1914- Germany invades Belgium and declares war on France, kickstarting WW1

August 3, 2022

The German Empire invaded Belgium and France on this day in history and began WW1. The war was to end in 1918.

August 3 is a historic day because it marks the start of World War I. On August 3, 1914, Germany invaded Belgium and France, prompting Britain to declare war on Germany. Then Britain invaded Germany to stop them but was not able. Germany then invaded France for the second time and quickly advanced. In 1917, Germany and Austria-Hungary began to break apart. The Hapsburg Empire lost the war.

On August 3, Germany invaded Belgium because, in 1914, the Germans had a plan to get rid of their enemies. It was called the Schlieffen Plan, but this did not work well because of a new invention called tanks, which slowed down German troops giving more time for the British forces to get there.

Here is more information about August 3, 1914- Germany invades Belgium and declares war on France, kickstarting WW1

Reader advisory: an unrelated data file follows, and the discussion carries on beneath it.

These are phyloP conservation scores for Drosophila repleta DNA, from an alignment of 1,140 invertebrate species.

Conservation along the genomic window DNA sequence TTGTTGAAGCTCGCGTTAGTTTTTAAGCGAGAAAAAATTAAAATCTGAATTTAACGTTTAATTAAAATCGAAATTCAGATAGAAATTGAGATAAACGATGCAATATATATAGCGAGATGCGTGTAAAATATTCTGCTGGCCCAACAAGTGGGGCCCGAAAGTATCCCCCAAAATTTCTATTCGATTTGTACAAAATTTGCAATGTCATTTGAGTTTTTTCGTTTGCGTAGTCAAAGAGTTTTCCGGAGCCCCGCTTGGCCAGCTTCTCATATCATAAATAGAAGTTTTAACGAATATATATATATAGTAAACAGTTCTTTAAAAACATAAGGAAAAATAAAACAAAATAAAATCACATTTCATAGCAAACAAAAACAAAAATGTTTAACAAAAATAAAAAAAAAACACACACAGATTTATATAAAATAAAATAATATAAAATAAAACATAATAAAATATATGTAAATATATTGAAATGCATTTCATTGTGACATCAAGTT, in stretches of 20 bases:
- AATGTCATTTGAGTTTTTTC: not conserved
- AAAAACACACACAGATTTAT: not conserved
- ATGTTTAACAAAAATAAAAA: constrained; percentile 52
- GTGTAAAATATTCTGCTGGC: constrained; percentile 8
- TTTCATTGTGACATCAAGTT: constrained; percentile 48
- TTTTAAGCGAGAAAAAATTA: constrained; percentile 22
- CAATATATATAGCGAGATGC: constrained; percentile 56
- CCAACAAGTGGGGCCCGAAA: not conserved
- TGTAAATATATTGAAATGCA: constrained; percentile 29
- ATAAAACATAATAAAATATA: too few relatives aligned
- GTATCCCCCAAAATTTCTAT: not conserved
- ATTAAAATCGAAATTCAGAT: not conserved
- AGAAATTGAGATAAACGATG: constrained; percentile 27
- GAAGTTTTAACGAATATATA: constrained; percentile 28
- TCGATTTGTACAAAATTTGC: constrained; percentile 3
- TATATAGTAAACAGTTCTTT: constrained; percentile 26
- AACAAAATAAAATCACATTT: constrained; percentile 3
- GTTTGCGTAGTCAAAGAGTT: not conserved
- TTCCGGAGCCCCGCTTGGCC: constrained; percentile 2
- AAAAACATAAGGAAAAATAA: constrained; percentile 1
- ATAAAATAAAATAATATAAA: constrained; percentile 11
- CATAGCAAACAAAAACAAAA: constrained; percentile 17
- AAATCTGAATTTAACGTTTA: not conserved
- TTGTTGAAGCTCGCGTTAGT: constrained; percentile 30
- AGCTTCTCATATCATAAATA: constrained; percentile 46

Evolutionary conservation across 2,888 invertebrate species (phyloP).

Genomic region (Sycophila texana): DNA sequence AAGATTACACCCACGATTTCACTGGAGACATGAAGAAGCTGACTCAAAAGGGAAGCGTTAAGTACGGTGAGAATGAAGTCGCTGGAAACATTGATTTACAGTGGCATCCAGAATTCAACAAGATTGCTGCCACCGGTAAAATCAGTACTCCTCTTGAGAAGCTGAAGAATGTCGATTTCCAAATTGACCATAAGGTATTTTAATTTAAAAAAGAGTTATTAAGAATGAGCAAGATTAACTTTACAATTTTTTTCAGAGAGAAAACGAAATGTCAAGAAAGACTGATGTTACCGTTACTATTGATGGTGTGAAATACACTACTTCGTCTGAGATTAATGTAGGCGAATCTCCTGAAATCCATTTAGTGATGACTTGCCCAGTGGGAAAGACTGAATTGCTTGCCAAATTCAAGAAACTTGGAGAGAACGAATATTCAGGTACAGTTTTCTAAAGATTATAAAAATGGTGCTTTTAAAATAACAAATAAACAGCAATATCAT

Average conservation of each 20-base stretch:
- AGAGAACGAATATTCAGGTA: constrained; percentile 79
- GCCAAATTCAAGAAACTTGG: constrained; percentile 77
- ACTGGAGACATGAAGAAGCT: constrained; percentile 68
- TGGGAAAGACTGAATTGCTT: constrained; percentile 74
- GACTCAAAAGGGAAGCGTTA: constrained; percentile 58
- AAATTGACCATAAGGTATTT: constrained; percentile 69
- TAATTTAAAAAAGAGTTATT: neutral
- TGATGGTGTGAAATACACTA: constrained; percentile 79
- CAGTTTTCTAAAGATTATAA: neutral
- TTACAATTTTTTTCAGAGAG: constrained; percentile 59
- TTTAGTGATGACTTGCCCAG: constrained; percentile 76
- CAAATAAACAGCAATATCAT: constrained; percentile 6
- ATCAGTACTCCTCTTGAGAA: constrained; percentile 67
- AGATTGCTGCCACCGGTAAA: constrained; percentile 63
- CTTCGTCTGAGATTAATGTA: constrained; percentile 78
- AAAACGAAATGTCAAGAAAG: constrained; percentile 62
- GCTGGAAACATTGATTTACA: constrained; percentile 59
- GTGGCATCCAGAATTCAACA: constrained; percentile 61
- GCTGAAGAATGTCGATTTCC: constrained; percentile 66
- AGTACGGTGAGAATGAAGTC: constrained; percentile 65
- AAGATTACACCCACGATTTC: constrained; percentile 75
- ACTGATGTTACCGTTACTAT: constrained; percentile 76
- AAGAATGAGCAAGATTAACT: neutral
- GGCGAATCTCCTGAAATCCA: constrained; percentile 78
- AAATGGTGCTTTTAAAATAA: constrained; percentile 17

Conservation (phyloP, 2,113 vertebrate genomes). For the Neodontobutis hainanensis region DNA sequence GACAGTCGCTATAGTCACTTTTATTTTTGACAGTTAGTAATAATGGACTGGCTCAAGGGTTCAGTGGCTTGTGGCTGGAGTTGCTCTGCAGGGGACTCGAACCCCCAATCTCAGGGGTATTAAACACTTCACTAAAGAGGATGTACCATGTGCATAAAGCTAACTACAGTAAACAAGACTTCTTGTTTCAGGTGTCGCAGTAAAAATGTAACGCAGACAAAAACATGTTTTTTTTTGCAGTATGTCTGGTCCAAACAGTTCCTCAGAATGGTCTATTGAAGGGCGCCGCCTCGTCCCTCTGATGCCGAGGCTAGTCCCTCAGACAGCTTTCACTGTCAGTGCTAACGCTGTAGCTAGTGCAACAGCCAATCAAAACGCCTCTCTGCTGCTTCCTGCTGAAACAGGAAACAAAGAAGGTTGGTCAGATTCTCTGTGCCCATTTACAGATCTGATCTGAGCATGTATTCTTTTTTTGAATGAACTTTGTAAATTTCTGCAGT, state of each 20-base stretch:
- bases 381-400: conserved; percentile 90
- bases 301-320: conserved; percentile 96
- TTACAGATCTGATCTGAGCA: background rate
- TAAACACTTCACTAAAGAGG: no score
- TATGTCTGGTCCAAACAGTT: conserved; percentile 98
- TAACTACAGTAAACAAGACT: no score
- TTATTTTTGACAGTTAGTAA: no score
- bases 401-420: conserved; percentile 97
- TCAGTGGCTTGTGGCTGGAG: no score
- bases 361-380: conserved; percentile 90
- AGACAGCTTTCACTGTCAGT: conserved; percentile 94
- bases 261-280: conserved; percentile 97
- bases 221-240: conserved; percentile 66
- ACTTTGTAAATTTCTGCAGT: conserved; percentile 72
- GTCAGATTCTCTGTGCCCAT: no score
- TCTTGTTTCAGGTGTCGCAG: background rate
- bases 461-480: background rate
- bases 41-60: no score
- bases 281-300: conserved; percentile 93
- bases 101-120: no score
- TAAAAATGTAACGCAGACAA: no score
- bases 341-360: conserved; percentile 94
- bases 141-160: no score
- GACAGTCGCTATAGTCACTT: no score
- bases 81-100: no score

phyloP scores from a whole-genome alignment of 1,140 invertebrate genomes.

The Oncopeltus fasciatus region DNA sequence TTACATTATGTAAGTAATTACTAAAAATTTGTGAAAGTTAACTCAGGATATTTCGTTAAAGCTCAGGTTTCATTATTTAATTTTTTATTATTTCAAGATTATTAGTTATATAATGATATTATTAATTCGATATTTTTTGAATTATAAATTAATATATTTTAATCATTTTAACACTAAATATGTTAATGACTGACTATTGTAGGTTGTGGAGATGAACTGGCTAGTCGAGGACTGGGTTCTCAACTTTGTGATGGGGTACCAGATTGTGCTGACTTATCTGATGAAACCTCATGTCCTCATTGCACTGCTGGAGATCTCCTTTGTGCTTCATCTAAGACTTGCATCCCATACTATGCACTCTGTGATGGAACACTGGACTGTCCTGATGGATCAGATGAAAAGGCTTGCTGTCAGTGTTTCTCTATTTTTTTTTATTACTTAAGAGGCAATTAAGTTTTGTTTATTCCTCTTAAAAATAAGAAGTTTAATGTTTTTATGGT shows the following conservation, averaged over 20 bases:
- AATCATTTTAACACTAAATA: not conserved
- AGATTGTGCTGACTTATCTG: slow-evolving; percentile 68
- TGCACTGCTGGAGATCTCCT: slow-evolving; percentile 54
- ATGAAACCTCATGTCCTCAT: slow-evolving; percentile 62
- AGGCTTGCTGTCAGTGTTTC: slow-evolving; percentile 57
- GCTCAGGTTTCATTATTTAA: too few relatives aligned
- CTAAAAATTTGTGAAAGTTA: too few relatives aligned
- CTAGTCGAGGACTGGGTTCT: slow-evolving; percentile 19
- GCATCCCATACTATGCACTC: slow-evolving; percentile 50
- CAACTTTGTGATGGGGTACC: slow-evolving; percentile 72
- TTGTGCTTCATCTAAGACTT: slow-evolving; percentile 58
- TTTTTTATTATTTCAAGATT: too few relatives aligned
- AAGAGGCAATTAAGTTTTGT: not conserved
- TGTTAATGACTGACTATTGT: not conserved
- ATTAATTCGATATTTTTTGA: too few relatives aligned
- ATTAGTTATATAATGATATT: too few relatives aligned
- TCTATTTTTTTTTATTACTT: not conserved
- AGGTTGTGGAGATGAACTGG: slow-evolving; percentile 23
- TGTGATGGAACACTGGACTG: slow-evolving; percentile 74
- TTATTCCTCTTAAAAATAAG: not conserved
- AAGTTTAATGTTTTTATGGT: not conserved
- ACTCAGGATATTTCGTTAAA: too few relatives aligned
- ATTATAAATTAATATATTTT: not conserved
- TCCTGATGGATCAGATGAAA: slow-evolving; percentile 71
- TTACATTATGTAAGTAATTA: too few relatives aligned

More Facts

  • The First World War, or the Great War, started on this day, in 1914, when Germany invaded France through neutral Belgium.
  • The German leader at this time was Kaiser Wilhelm II.
  • The French leader was Marshal Joseph Joffre, who repeatedly warned Germany against violating Belgian neutrality but was ignored by Kaiser Wilhelm II.
  • On August 2, 1914, the armed forces of the German Empire crossed the Belgian frontier and attacked France by violating that country's neutrality.
  • Some of Belgium was occupied, and King Albert I went into exile. On the same day, Britain declared war on Germany and mobilized its Army.
  • Early in the morning on August 4, Britain's ultimatum to Germany expired, and two hours later, Britain declared war on Germany.
  • On August 6, two German army corps advanced into neutral Luxembourg and occupied the Grand Duchy.
  • On the same day, German troops also entered the neutral Netherlands.
  • By 1914, the Germans had overrun most of Belgium and northern France.
  • On August 22, Belgian resistance ended with the surrender of King Albert I in Brussels.

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